156.7 to 176.4 deg to improving the viewing geometry over the equatorial

A delivery coordination meeting was held today for the Spacecraft Operations
Office Inertial Vector Propagation tool (IVP) V12.1.  The IVP tool is a
ground software program for the Cassini attitude control and science teams,
providing precision vector propagation for desired scientific and
engineering targets. 

The first worldwide Saturn Observation Night was held Feb 10, 2007. Members
of the Saturn Observation Campaign around the world aimed telescopes at
Saturn, or gathered students in classrooms for Saturn art and science
activities. Newspaper articles, web blogs, reports, pictures and stories are
coming in to Cassini Outreach this week.  So far reports are in from 75
individuals in 13 states and 13 countries, with many more reports of past
events and plans for future events expected. Go to: 


for a NASA News Feature on the event. To find out where other Saturn viewing
events are occurring in the next months, check: 


Sunday, February 11 (DOY 042):

An AACS friction test of reaction wheels number 1, 2, and 4 was executed on
board the spacecraft today.  This test is performed every three months.  The
wheels are spun up to 900 rpm in both directions and are timed as they run
down to zero.  Compared to the last test on Nov. 15, 2006, RWA-1 showed a
slight improvement in the clockwise direction and degradation in the
counter-clockwise direction.   RWA-2 was only slightly worse in the
clockwise direction and unchanged in the counter clockwise direction.  RWA-4
improved slightly in the clockwise direction and was unchanged in the
counter-clockwise direction.

Monday, February 12 (DOY 043):

Cassini Outreach chaired a panel at the 2007 Space Technology and
Applications International Forum (STAIF) conference this week, and
participated on a plenary panel for STAIF in Albuquerque, New Mexico along
with the NASA Associate Administrator for Education, the Director of Los
Alamos National Laboratory, and the Director of Sandia National
Laboratories.  The topic was "Inspiring the Next Generation."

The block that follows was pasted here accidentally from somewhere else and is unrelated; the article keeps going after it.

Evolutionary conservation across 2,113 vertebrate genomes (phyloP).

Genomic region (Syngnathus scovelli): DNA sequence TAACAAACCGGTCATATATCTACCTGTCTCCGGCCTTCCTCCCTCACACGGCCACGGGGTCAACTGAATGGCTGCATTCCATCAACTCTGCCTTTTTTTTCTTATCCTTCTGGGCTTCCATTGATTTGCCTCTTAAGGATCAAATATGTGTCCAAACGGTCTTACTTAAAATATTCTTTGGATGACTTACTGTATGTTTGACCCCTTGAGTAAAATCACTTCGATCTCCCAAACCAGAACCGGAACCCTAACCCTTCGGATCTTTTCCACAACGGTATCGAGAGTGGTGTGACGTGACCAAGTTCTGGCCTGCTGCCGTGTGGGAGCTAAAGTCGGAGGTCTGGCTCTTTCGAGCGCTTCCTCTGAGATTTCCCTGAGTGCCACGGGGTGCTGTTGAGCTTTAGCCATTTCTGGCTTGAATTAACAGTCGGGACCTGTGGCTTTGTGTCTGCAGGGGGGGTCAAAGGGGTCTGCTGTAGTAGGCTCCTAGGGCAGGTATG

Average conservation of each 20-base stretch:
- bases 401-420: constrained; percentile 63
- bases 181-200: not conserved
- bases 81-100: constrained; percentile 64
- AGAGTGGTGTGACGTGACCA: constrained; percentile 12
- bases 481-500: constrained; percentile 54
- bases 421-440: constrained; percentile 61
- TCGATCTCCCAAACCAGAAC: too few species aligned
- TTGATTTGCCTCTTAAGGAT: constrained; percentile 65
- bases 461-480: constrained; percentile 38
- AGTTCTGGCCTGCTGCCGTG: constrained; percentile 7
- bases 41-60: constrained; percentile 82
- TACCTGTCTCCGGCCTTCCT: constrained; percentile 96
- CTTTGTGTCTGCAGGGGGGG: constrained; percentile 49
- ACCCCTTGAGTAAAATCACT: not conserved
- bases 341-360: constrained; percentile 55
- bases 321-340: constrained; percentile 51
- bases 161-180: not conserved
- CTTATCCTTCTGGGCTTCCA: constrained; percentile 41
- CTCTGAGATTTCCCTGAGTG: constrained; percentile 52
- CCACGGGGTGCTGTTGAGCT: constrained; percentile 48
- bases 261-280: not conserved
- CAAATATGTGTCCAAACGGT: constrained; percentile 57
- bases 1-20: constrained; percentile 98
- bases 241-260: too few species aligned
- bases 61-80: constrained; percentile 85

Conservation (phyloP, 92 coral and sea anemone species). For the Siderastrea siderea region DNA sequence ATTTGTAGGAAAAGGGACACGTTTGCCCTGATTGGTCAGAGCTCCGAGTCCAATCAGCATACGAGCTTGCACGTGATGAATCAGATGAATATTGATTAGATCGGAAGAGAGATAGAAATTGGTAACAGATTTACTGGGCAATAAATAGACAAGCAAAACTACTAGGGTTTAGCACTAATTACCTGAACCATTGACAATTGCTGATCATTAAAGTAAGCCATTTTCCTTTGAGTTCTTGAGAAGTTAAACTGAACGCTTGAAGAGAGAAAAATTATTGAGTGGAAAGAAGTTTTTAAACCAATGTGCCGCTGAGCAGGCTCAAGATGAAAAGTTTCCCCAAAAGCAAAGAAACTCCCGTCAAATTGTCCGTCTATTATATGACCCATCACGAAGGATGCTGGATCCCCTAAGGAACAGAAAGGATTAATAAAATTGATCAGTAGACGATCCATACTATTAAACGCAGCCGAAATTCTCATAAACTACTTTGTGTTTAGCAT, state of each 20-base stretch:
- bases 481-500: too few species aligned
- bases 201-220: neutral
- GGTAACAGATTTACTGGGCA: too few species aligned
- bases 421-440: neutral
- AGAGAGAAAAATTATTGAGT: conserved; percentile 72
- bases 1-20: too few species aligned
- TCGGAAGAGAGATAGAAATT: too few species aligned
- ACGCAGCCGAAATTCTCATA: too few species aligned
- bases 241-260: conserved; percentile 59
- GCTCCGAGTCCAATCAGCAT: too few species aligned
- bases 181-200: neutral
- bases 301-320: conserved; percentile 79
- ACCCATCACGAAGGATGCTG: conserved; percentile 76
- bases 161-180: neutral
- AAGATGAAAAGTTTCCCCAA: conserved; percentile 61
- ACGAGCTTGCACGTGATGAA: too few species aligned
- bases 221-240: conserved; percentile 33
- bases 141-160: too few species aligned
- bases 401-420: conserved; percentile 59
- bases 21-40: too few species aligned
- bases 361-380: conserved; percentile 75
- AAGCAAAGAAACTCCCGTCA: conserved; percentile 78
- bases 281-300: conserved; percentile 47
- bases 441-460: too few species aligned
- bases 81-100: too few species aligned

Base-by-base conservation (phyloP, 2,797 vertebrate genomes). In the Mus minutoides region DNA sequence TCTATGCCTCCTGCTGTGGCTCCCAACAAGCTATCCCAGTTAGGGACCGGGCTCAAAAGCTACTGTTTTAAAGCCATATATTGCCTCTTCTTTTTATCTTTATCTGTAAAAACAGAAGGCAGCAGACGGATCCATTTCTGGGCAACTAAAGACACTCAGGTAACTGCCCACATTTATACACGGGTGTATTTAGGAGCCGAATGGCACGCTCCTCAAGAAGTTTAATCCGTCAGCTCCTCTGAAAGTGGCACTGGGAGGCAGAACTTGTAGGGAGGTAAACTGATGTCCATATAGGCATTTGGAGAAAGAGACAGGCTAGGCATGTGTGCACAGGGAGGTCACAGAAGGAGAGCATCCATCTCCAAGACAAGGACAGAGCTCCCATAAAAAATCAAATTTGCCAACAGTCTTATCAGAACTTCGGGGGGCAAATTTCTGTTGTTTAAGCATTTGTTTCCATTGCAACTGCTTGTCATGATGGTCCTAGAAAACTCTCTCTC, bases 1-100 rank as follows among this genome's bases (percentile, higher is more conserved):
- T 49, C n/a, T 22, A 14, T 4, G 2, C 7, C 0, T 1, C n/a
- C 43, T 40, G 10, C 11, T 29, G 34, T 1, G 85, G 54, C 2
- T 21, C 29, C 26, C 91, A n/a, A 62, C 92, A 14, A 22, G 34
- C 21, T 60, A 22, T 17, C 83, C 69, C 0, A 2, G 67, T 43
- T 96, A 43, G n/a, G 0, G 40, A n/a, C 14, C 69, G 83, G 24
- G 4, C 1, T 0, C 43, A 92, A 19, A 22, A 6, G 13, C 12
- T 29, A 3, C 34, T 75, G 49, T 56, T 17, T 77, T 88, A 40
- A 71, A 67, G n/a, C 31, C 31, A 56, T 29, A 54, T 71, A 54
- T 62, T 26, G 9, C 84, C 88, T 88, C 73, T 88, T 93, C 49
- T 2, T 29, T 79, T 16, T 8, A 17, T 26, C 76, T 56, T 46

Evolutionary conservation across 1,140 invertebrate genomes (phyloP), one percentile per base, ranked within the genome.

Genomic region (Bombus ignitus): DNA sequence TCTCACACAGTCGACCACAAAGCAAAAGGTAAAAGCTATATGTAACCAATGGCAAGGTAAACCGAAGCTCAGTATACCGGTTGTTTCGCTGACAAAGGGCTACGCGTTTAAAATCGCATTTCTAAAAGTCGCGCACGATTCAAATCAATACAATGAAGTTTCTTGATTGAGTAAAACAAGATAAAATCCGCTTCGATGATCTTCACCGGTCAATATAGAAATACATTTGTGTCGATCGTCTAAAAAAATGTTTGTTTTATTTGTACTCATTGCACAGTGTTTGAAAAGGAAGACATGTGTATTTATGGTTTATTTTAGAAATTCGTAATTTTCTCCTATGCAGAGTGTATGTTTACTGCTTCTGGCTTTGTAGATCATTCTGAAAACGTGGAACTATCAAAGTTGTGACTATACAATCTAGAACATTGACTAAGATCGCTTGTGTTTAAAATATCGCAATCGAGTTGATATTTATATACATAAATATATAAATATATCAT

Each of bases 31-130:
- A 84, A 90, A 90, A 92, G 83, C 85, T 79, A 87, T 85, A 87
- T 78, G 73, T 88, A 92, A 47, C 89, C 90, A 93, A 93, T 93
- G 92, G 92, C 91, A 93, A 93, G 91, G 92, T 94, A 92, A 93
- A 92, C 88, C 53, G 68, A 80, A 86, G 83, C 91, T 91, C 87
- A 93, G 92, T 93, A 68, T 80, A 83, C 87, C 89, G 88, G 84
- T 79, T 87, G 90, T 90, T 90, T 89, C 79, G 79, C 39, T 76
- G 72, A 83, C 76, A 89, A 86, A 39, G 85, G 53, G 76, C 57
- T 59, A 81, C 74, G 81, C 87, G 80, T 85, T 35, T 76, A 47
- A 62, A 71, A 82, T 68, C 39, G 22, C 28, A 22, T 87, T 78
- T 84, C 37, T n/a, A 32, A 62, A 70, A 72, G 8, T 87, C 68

Tuesday, February 13 (DOY 044):

A final approval meeting was held today for the S28 background sequence.
The sequence was approved and uplink has begun of the Instrument Expanded
Block files to support the sequence.  All uplinks will be complete by
Friday, Feb. 16, and the sequence begins execution early Saturday morning,
Feb. 17. 

Eclipse entry was the first of several upcoming observations of Iapetus.
This instance is unique because the satellite enters eclipse through the
shadow of the rings, but departs tomorrow from behind Saturn. The Composite
Infrared Spectrometer (CIRS) was the prime instrument measuring heating and
cooling caused by the solar eclipse to provide information on surface
thermal inertia. VIMS provided supporting measurements of the bolometric
Bond albedo, i.e. the fraction of the total incident radiation energy that
is reflected, and the Imaging Science Subsystem provided supporting imagery.

Wrap up:

Check out the Cassini web site at http://saturn.jpl.nasa.gov for the latest
press releases and images.

The Cassini-Huygens mission is a cooperative project of NASA, the European
Space Agency and the Italian Space Agency. The Jet Propulsion Laboratory, a
division of the California Institute of Technology in Pasadena, manages the
Cassini-Huygens mission for NASA's Science Mission Directorate, Washington,
D.C.  JPL designed, developed and assembled the Cassini orbiter.